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OD Takes Her Vision on the Road

Mobile geriatric practice allows OD to fulfill a mission and get started on her own entrepreneurial path

Christina Herald, OD, wants older people to live their very best lives. Vision is an integral and fun part of that, she says. So she has launched Integrity Eyecare in Seekonk, Massachusetts, delivering eye care to nursing homes. Her colorful logo that shows four linked pairs of eyeglasses and engaging and quirky photography on her website and social media show her affection for the geriatric population.

“Whatever I do, I want it to be unique and differentiated. I want a sense of community in my practice,” she says. “Health care should not only help people live, but it also should make people excited about living life,” she says. The challenge for many elderly patients is access. That’s one reason why she decided to launch her entrepreneurial career with a mobile practice that brings eye care services and enjoyment to home-bound and nursing home residents in eastern Massachusetts and Rhode Island.

There’s certainly a practical element to the plan, too. It’s a good way to get started without adding onto student loan debt. “I save on rent and am able to circumvent certain costs by being mobile. It’s a great way to prepare to start cold…by making it a little less cold.” Once she has established herself in the communities she plans to serve, she may decide to open a more traditional office one day.


Dr. Herald was very young when she learned the importance of good vision for the elderly. An older relative suffered a terrible kitchen accident and her impaired vision from macular degeneration actually made it worse. “Eye health and vision are a significant part of lifestyle and quality of life.

Our responsibilities as optometrists go beyond diagnosing eye disease,” Dr. Herald says. “It is equally important to educate patients about how to maximize vision so they can continue to live happy, safe lives.”

To get started with her vision for Integrity Eyecare, she visited several local nursing homes to gauge the interest from nurses. They were thrilled with the idea that someone could bring these key services to their patients. Dr. Herald also took business classes so she could make smart decisions for her startup. As soon as she could prove to herself that the idea was a viable one, she set out to acquire not only the necessary equipment but also icebreakers and conversation-starters, such as a slot machine and basket of prizes, which she takes with her on her visits.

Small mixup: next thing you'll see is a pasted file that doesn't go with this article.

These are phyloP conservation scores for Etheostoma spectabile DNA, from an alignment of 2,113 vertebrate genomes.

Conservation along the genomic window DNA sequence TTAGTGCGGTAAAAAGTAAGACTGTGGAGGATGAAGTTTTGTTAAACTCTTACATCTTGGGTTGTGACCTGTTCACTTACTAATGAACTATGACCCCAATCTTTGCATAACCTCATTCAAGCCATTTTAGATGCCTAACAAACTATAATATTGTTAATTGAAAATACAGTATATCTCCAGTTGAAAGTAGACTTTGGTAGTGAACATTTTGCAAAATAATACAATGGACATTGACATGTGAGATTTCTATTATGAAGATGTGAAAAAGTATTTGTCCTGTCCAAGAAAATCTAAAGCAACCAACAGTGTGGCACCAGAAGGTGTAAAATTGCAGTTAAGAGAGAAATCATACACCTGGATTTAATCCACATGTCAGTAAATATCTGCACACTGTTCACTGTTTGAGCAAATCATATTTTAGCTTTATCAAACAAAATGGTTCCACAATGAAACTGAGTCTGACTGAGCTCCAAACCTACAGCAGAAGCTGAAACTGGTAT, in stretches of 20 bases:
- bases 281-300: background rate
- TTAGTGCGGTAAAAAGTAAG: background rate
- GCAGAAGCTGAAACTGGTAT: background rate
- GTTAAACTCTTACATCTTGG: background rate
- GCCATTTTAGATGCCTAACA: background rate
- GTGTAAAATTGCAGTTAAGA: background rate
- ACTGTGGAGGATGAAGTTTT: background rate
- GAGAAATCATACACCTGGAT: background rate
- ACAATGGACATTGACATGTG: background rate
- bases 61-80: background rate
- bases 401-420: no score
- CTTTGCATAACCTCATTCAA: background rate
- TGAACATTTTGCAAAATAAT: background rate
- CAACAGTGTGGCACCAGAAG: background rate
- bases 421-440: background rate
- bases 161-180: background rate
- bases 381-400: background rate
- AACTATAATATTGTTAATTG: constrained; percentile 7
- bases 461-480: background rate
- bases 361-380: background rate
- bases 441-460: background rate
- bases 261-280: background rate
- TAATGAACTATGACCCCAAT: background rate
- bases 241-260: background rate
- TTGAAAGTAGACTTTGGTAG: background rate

She is searching actively for additional contracts in her region, noting that it takes some lead time to get credentialed in every facility. In order to set herself on the path to this goal as quickly as possible, she and her husband have been paying off student loan debt as aggressively as possible and limiting their spending. It’s an easy choice, she says, as she is excited about what she’s building and grateful that she can do so without having to take on more debt.

Dr. Herald has some advice to young ODs, especially young women, who want to be entrepreneurs. “Make sure you do something you are passionate about and something that feels true to yourself. Don’t go with the traditional route just because it’s what everyone expects or people are telling you it’s a safer bet. You are the one who has to live with the consequences of the decisions you make. Have the courage to take a chance on yourself.”

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